18 June 2014 — The uptake of NABERS in Australia suggests that the rating system has been well received (70 per cent of the office market), has a demonstrable impact on returns for owners; and makes buildings more attractive to potential tenants in terms of operating expense savings (up to 29 per cent after eight years).
Data from the Green Property Index vividly demonstrates the correlation between greener design, efficient buildings and their relatively higher value.
Initially the rating scheme was promoted via government agencies mandating that the property they lease would have to have a NABERS rating. In a relatively short space of time the rating system became part of the mainstream language of the property world.
It was in 2010 that the scheme really took off when it was made mandatory to disclose some commercial properties’ ratings through the Commercial Buildings Disclosure program. NABERS is now recognised as one of the most robust and relevant tools for reporting on building energy efficiency (or lack thereof).
In New Zealand, it looks like the government is unlikely to mandate for NABERS NZ to become compulsory in the near future, so what will be the force that creates the desire for the rating?
In the post-earthquake Christchurch commercial property market, many companies have relocated to outlying suburbs. They are comfortable, relatively new buildings. Staff members have had three years to adapt to a new commute and clients have coped with the diaspora.
The promise and allure of the “rebuild” and the shiny, brand new buildings of the new CBD is clearly a threat to the landlords in the suburbs. Many of the leases signed post-earthquake are not far off a review and so the race is on to convince these tenants that a move to the CBD is perhaps risky business.
Leases at the $400 a square metre and higher in the CBD are being tolerated in exchange for the cachet of the postcode. However, if the “suburban” developments get their NABERS NZ ratings completed by early 2015, will we see a two-tier market created at a more rapid rate than pre-quake?
With the cost challenges of construction in the CBD, it seems that “green” or “sustainable” design is not high on many peoples agendas. While seeking a Green Star rating may seem like a luxury in the current climate, it would seem prudent at least to aim for a decent NABERS NZ rating.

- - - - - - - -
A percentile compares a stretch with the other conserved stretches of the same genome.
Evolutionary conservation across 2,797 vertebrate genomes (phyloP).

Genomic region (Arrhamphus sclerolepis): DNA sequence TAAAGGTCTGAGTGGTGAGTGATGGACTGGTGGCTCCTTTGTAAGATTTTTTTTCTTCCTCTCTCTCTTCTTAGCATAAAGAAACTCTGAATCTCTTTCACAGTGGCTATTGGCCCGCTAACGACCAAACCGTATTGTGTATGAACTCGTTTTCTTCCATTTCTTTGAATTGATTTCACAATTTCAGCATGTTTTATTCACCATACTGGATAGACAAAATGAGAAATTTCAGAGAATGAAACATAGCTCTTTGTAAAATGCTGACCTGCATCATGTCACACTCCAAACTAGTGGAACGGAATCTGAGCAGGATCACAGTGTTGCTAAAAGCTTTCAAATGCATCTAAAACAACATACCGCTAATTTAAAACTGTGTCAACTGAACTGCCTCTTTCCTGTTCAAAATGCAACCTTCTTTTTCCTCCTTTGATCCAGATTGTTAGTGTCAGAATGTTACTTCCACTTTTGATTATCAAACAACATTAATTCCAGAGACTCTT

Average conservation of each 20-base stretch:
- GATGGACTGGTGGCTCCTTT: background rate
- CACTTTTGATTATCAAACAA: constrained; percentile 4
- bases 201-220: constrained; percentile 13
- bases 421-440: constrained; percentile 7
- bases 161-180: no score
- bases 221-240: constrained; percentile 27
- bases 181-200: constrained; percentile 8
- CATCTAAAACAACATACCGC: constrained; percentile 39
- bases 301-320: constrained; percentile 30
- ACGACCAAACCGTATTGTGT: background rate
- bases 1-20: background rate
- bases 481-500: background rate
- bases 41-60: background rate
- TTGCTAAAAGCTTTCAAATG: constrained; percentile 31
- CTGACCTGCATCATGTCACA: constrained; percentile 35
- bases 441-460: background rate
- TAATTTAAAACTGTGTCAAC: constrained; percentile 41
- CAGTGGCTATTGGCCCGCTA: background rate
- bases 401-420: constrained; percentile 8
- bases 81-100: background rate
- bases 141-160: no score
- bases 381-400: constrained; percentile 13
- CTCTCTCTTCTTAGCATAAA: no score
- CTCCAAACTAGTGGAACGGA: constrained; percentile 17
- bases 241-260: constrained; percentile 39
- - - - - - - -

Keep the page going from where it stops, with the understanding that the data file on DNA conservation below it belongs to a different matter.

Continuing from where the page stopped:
When we factor in the projected oversupply of commercial property in the CBD, as reported in late 2013 by Colliers, it would seem doubly expedient to have some competitive edge over competitors both adjacent and in the other areas of town.
If you were a suburban tenant, already paying $100 a sq m less than the CBD, and your building owner approached you with a comprehensive program to consistently lower your OPEX if you agreed to stay put, you would be hard pressed to say “no thanks”, surely?
And so will we see an escalation in the race to NABERS NZ certification, with the new CBD developments pushed to aim for a higher level of environmentally sustainable design and more consideration given to ongoing performance of a building than perhaps we are currently seeing?
Ironically, the NABERS system was the brainchild of two expat pom, Kiwi-based architects, but as is so often the case with great Kiwi IP, it finds its initial success overseas.
We market ourselves as 100 per cent clean green NZ, but can and will we let our Aussie brothers and sisters continue to beat us in the design and construction of high performing buildings?
The challenge is there for us; will we find the leadership to take it on?
See more details on NABERS NZ
Tim Jones is group manager of property consultancy Hampton Jones in Christchurch, New Zealand.